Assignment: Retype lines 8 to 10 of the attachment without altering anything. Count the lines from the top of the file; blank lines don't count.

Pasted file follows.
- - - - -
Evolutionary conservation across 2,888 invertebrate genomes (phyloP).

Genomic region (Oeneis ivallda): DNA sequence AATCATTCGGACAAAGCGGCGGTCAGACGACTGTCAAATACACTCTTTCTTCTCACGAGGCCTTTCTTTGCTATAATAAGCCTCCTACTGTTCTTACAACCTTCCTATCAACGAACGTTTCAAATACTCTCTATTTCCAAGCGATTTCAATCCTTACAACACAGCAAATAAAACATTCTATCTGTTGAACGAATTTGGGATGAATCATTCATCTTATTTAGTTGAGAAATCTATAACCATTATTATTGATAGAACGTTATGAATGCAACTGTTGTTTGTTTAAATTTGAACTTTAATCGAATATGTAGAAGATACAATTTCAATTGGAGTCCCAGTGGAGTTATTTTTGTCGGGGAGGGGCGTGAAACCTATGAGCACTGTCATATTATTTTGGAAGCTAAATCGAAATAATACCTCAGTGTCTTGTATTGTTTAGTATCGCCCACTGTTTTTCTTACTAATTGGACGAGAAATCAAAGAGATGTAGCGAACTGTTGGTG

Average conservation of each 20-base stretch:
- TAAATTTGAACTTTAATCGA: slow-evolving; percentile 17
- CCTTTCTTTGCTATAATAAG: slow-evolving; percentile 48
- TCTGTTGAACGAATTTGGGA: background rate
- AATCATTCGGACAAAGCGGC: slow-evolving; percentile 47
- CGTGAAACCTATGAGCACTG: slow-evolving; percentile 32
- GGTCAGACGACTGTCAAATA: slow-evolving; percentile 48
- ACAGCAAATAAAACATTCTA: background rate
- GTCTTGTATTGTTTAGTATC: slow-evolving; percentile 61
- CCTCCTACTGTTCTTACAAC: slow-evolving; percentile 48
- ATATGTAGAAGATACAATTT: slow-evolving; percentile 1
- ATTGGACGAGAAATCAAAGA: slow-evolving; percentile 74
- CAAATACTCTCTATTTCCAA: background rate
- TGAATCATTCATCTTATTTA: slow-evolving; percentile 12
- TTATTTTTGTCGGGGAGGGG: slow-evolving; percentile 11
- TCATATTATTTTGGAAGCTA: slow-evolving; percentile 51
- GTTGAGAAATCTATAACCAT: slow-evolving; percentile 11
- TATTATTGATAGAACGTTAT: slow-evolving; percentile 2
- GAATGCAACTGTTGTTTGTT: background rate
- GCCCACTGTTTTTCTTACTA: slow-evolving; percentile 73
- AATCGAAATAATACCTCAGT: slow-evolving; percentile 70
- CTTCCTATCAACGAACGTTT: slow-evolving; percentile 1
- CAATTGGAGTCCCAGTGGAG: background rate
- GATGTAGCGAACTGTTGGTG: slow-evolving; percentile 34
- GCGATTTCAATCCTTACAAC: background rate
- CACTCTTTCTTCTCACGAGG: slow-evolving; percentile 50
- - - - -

- CGTGAAACCTATGAGCACTG: slow-evolving; percentile 32
- GGTCAGACGACTGTCAAATA: slow-evolving; percentile 48
- ACAGCAAATAAAACATTCTA: background rate